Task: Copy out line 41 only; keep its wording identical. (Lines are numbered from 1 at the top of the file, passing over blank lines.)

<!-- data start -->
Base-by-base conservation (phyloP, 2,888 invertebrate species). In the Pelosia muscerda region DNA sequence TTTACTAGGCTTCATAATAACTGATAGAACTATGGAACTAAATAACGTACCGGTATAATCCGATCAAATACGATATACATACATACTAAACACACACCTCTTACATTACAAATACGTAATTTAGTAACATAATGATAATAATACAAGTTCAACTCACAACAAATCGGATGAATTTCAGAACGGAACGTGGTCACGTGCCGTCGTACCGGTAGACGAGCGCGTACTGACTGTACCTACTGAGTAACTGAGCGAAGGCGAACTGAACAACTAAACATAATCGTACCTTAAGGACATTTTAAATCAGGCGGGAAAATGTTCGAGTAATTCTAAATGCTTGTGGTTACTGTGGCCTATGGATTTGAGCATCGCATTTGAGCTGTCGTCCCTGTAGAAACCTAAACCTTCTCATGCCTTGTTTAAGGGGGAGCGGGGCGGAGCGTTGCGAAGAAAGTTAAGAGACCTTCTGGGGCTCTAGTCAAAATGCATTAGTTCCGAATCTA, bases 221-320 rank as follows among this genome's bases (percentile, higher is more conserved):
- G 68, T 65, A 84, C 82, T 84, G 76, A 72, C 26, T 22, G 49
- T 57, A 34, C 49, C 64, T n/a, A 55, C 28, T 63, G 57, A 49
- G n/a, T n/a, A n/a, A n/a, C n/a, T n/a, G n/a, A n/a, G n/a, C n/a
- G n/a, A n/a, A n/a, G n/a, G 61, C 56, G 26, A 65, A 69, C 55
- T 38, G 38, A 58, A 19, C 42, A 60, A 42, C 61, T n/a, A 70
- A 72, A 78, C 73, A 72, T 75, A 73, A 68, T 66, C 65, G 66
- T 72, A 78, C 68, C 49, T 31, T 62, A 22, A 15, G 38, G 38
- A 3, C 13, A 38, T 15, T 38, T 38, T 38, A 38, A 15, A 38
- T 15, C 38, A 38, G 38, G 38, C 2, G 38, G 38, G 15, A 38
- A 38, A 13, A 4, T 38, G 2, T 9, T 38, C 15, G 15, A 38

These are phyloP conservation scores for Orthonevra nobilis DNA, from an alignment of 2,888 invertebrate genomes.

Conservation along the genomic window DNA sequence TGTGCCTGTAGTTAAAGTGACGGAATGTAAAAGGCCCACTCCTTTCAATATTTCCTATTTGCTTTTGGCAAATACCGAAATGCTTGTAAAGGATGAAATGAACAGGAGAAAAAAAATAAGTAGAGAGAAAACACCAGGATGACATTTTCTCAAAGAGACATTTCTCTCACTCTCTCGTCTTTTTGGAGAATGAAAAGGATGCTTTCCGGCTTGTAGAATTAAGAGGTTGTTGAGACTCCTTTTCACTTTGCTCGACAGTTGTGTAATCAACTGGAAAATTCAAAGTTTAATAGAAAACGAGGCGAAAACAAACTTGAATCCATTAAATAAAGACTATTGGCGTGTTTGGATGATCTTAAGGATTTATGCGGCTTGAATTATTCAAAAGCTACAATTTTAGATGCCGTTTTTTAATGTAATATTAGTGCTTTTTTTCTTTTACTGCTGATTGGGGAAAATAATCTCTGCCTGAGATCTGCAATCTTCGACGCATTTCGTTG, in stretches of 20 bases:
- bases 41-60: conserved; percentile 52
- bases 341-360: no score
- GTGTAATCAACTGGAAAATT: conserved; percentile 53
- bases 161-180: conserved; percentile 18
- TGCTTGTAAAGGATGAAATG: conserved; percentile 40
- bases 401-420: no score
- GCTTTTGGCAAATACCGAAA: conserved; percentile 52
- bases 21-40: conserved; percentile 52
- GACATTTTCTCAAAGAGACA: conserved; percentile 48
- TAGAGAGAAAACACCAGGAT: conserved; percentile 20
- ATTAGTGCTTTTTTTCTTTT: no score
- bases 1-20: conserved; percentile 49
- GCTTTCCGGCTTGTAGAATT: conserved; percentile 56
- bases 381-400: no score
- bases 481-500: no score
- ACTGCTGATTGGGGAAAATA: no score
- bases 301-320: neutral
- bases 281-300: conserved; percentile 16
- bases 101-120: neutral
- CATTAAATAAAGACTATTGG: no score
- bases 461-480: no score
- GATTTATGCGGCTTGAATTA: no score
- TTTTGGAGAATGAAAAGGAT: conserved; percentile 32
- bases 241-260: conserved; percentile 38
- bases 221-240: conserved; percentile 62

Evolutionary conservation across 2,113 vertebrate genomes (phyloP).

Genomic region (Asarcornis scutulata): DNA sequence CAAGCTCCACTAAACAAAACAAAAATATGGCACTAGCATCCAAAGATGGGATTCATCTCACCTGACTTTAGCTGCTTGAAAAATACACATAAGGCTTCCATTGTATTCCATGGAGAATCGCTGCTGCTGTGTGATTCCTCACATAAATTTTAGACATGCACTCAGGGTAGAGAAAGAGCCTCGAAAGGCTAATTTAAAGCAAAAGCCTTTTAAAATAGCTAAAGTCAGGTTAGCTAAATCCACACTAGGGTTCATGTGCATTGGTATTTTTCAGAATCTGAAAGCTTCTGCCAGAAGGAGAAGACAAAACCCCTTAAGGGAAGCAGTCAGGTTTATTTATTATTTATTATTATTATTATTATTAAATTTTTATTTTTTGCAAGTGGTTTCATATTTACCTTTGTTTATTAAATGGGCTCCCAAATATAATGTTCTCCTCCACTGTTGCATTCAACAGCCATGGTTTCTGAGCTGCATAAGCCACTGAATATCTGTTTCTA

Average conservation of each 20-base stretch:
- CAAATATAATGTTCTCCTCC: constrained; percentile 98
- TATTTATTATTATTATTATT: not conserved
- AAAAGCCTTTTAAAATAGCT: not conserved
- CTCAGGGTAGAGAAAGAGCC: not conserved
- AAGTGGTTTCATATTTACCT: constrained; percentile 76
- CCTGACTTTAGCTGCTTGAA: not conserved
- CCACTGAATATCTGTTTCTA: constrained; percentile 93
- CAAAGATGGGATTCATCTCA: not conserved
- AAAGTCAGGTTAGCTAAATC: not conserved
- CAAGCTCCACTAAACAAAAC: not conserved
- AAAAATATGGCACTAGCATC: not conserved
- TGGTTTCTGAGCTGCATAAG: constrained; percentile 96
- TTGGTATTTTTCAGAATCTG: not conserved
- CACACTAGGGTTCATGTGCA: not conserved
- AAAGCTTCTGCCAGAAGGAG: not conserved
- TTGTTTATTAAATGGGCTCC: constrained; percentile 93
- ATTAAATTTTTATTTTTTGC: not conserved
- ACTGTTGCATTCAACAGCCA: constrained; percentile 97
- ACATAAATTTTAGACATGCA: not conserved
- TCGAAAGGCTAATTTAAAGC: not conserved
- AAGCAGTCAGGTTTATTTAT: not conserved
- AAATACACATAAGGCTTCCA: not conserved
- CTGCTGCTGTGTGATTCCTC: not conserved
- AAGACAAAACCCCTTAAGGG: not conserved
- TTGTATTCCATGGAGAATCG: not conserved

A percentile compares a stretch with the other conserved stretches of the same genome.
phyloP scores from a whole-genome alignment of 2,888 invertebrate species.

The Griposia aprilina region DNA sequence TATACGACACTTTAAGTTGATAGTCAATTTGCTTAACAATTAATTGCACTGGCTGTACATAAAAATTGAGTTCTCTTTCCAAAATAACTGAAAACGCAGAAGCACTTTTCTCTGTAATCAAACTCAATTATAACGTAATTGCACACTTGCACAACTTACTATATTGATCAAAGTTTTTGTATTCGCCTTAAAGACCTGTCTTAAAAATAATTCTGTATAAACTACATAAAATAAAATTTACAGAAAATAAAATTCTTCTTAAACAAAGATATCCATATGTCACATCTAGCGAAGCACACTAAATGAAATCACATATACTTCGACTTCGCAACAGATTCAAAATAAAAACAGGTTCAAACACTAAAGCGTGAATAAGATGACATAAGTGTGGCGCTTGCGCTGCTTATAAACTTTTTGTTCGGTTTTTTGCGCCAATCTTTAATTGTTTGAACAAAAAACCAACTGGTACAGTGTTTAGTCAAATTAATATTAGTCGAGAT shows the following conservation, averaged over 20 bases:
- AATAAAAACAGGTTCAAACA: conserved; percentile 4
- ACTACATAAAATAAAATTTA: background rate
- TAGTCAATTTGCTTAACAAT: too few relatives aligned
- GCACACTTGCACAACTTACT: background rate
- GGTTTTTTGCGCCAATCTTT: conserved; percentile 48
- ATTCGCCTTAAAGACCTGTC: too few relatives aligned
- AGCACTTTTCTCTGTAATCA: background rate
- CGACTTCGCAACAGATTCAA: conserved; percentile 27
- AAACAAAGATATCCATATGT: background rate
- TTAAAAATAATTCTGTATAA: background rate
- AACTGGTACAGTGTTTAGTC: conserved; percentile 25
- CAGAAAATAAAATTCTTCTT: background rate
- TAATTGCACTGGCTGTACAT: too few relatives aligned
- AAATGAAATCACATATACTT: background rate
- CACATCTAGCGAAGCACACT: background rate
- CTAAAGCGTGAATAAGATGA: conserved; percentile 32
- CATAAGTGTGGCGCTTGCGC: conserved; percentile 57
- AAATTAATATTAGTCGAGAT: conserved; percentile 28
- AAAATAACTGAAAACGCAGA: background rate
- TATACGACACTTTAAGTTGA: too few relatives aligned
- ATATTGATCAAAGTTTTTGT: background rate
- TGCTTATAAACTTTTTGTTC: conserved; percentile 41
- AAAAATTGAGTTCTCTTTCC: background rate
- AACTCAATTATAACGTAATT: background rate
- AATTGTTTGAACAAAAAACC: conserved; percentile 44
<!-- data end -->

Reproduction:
Average conservation of each 20-base stretch: